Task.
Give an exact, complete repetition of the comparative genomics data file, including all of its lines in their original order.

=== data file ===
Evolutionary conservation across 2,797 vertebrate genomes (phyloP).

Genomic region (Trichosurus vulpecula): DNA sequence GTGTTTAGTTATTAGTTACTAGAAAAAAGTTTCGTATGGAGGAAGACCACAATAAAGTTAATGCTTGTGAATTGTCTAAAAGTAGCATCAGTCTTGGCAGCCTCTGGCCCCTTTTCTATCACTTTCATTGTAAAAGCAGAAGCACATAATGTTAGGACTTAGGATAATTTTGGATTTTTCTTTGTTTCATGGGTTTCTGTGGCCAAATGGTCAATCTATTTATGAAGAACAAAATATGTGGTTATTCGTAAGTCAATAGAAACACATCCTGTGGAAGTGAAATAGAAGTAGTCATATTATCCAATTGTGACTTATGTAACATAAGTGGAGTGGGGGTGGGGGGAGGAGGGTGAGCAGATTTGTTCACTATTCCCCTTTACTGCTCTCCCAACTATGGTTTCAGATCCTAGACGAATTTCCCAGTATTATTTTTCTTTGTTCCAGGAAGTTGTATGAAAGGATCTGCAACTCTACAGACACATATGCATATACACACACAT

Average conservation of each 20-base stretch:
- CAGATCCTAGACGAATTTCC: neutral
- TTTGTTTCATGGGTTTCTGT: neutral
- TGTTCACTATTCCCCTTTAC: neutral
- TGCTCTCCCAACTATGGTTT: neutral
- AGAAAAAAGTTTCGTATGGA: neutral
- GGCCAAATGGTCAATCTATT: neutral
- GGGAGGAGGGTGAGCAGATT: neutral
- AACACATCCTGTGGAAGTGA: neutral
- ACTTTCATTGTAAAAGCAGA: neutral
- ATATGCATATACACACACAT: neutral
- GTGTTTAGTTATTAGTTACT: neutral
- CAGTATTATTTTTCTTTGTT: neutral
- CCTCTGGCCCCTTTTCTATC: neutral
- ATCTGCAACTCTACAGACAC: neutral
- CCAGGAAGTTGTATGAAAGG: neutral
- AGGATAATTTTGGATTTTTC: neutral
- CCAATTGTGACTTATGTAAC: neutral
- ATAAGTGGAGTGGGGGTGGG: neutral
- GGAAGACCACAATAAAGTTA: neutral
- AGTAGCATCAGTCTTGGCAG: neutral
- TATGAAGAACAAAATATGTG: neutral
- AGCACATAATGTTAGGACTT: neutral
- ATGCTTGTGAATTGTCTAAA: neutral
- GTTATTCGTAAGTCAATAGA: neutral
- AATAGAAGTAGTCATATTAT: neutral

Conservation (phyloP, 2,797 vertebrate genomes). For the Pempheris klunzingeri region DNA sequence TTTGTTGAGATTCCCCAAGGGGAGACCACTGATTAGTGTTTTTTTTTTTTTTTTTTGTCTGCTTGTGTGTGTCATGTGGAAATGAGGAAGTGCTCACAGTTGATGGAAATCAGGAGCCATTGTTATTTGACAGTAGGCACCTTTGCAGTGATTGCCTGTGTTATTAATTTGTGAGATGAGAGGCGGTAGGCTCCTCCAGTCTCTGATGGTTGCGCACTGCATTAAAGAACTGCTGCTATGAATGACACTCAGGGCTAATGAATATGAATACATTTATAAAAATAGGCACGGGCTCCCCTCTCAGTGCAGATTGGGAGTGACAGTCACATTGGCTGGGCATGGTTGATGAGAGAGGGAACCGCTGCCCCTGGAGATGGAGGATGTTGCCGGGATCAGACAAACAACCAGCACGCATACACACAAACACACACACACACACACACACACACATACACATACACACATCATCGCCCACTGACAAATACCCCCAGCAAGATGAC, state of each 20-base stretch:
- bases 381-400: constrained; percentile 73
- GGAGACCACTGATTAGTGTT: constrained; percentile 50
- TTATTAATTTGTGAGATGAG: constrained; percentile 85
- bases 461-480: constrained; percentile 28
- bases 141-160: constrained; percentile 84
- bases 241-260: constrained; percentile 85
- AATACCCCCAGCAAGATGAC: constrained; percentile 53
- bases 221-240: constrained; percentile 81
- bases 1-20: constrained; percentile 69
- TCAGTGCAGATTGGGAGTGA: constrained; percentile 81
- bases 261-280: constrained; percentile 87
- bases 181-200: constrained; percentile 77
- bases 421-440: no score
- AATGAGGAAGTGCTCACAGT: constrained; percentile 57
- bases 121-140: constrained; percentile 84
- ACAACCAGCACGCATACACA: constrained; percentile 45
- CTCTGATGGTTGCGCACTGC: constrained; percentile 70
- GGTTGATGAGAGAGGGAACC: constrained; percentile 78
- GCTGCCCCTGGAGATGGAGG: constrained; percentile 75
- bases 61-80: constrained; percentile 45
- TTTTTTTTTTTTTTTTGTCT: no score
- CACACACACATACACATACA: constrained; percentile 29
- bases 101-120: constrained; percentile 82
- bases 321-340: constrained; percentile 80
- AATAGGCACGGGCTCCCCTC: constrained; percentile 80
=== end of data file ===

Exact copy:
Evolutionary conservation across 2,797 vertebrate genomes (phyloP).

Genomic region (Trichosurus vulpecula): DNA sequence GTGTTTAGTTATTAGTTACTAGAAAAAAGTTTCGTATGGAGGAAGACCACAATAAAGTTAATGCTTGTGAATTGTCTAAAAGTAGCATCAGTCTTGGCAGCCTCTGGCCCCTTTTCTATCACTTTCATTGTAAAAGCAGAAGCACATAATGTTAGGACTTAGGATAATTTTGGATTTTTCTTTGTTTCATGGGTTTCTGTGGCCAAATGGTCAATCTATTTATGAAGAACAAAATATGTGGTTATTCGTAAGTCAATAGAAACACATCCTGTGGAAGTGAAATAGAAGTAGTCATATTATCCAATTGTGACTTATGTAACATAAGTGGAGTGGGGGTGGGGGGAGGAGGGTGAGCAGATTTGTTCACTATTCCCCTTTACTGCTCTCCCAACTATGGTTTCAGATCCTAGACGAATTTCCCAGTATTATTTTTCTTTGTTCCAGGAAGTTGTATGAAAGGATCTGCAACTCTACAGACACATATGCATATACACACACAT

Average conservation of each 20-base stretch:
- CAGATCCTAGACGAATTTCC: neutral
- TTTGTTTCATGGGTTTCTGT: neutral
- TGTTCACTATTCCCCTTTAC: neutral
- TGCTCTCCCAACTATGGTTT: neutral
- AGAAAAAAGTTTCGTATGGA: neutral
- GGCCAAATGGTCAATCTATT: neutral
- GGGAGGAGGGTGAGCAGATT: neutral
- AACACATCCTGTGGAAGTGA: neutral
- ACTTTCATTGTAAAAGCAGA: neutral
- ATATGCATATACACACACAT: neutral
- GTGTTTAGTTATTAGTTACT: neutral
- CAGTATTATTTTTCTTTGTT: neutral
- CCTCTGGCCCCTTTTCTATC: neutral
- ATCTGCAACTCTACAGACAC: neutral
- CCAGGAAGTTGTATGAAAGG: neutral
- AGGATAATTTTGGATTTTTC: neutral
- CCAATTGTGACTTATGTAAC: neutral
- ATAAGTGGAGTGGGGGTGGG: neutral
- GGAAGACCACAATAAAGTTA: neutral
- AGTAGCATCAGTCTTGGCAG: neutral
- TATGAAGAACAAAATATGTG: neutral
- AGCACATAATGTTAGGACTT: neutral
- ATGCTTGTGAATTGTCTAAA: neutral
- GTTATTCGTAAGTCAATAGA: neutral
- AATAGAAGTAGTCATATTAT: neutral

Conservation (phyloP, 2,797 vertebrate genomes). For the Pempheris klunzingeri region DNA sequence TTTGTTGAGATTCCCCAAGGGGAGACCACTGATTAGTGTTTTTTTTTTTTTTTTTTGTCTGCTTGTGTGTGTCATGTGGAAATGAGGAAGTGCTCACAGTTGATGGAAATCAGGAGCCATTGTTATTTGACAGTAGGCACCTTTGCAGTGATTGCCTGTGTTATTAATTTGTGAGATGAGAGGCGGTAGGCTCCTCCAGTCTCTGATGGTTGCGCACTGCATTAAAGAACTGCTGCTATGAATGACACTCAGGGCTAATGAATATGAATACATTTATAAAAATAGGCACGGGCTCCCCTCTCAGTGCAGATTGGGAGTGACAGTCACATTGGCTGGGCATGGTTGATGAGAGAGGGAACCGCTGCCCCTGGAGATGGAGGATGTTGCCGGGATCAGACAAACAACCAGCACGCATACACACAAACACACACACACACACACACACACACATACACATACACACATCATCGCCCACTGACAAATACCCCCAGCAAGATGAC, state of each 20-base stretch:
- bases 381-400: constrained; percentile 73
- GGAGACCACTGATTAGTGTT: constrained; percentile 50
- TTATTAATTTGTGAGATGAG: constrained; percentile 85
- bases 461-480: constrained; percentile 28
- bases 141-160: constrained; percentile 84
- bases 241-260: constrained; percentile 85
- AATACCCCCAGCAAGATGAC: constrained; percentile 53
- bases 221-240: constrained; percentile 81
- bases 1-20: constrained; percentile 69
- TCAGTGCAGATTGGGAGTGA: constrained; percentile 81
- bases 261-280: constrained; percentile 87
- bases 181-200: constrained; percentile 77
- bases 421-440: no score
- AATGAGGAAGTGCTCACAGT: constrained; percentile 57
- bases 121-140: constrained; percentile 84
- ACAACCAGCACGCATACACA: constrained; percentile 45
- CTCTGATGGTTGCGCACTGC: constrained; percentile 70
- GGTTGATGAGAGAGGGAACC: constrained; percentile 78
- GCTGCCCCTGGAGATGGAGG: constrained; percentile 75
- bases 61-80: constrained; percentile 45
- TTTTTTTTTTTTTTTTGTCT: no score
- CACACACACATACACATACA: constrained; percentile 29
- bases 101-120: constrained; percentile 82
- bases 321-340: constrained; percentile 80
- AATAGGCACGGGCTCCCCTC: constrained; percentile 80